Skip to main content

Jeremy Corbyn - Prime Minister-in-waiting

A clamorous applause greeted Jeremy Corbyn's closing speech at the Labour Conference in Brighton. And with very good reason.

Corbyn has been determined to prove his party is the one most in touch with the people and not only did he prove that yesterday (Wednesday) but he proved he is the 'leader-in-waiting'.

His speech read as the definitive guide to what this country needs to drag itself out of the quagmire it is currently in under the Tories and make it a place where the majority of society can thrive, not just the privileged few.

It is of course easy for the political party not in power to paint an idyllic picture of how they would run this country. But Jeremy's speech felt different. It wasn't simply the speech of the leader of the opposition party, it was the speech of a leader ready to step into the top job. It is Corbyn's time.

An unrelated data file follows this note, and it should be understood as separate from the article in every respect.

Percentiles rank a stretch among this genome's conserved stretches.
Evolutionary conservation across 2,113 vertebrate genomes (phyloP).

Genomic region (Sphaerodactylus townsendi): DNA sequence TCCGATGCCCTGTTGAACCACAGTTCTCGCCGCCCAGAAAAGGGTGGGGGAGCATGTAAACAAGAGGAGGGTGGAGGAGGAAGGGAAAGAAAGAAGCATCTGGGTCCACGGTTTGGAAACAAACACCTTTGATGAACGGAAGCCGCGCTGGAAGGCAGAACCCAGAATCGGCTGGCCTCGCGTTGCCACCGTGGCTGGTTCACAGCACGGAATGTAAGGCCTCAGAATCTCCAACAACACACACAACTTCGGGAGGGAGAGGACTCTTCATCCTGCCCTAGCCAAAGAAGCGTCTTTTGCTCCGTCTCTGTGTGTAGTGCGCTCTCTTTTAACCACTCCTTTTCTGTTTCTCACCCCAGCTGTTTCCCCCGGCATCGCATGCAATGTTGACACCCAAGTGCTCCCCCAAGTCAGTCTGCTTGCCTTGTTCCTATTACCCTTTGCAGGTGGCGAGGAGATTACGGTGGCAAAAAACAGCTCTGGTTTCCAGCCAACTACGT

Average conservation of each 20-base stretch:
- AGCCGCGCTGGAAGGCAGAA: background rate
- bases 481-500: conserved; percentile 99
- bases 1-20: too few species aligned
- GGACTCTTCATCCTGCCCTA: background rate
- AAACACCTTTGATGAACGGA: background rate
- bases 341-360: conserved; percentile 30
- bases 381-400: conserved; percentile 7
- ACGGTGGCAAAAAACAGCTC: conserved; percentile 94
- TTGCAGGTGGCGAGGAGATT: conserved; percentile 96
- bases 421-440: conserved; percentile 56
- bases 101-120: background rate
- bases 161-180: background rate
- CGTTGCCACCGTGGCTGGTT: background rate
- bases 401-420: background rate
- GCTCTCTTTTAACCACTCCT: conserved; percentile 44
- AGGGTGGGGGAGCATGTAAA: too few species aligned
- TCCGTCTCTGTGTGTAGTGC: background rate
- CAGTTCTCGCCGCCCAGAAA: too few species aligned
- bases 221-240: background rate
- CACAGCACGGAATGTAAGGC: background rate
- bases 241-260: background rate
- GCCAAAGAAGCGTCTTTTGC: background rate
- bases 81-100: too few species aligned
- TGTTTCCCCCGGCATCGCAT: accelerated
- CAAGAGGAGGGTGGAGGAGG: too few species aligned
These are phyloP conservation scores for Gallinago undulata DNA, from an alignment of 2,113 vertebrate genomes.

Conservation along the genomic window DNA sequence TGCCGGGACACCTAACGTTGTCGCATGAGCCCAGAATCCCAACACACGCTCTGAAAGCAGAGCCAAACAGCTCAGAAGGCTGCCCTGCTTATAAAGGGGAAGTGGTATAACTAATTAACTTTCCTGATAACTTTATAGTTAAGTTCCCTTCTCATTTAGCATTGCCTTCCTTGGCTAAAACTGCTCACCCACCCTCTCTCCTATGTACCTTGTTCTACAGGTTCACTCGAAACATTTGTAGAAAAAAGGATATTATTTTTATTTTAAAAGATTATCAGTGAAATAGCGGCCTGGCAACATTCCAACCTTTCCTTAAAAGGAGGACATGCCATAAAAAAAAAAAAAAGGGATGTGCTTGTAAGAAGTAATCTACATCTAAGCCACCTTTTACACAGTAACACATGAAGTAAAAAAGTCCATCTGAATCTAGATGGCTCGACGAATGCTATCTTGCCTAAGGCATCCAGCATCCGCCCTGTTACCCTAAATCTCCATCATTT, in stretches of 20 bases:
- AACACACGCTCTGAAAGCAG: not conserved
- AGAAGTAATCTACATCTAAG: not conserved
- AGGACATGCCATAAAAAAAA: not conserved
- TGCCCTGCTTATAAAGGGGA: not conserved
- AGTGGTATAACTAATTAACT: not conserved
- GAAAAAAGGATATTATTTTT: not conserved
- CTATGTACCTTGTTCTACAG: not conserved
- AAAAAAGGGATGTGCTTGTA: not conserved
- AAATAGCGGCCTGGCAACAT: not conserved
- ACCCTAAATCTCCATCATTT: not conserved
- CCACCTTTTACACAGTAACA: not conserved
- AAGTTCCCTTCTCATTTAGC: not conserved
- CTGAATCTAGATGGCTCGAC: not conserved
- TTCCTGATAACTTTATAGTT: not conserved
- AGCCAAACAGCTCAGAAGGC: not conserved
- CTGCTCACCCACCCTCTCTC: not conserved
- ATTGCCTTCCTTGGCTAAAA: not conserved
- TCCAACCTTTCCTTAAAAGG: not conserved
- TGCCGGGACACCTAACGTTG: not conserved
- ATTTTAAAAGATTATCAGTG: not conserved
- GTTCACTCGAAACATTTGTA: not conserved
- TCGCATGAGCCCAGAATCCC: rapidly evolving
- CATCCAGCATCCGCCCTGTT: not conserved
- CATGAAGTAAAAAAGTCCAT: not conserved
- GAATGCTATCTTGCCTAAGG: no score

There are a number of reasons it feels like Jeremy is all set to be Britain's next Prime Minister – chiefly that history tells us so.

His political plan does not consist of just a few tweaks to the current status quo. Jeremy is calling for a complete overhaul of the political system. This is what Labour's Clement Attlee and Tory Margaret Thatcher both successfully called for before him.

But there was something else – a catalyst – which swayed the public away from a long reign of the opposing party. In Attlee's case he pledged to overturn a failed system which had brought about the Great Depression in the 1930's and a world war. Thatcher spoke out to voters with her claims politics had become a 'social ratchet' - her catalyst for change being a global oil crisis.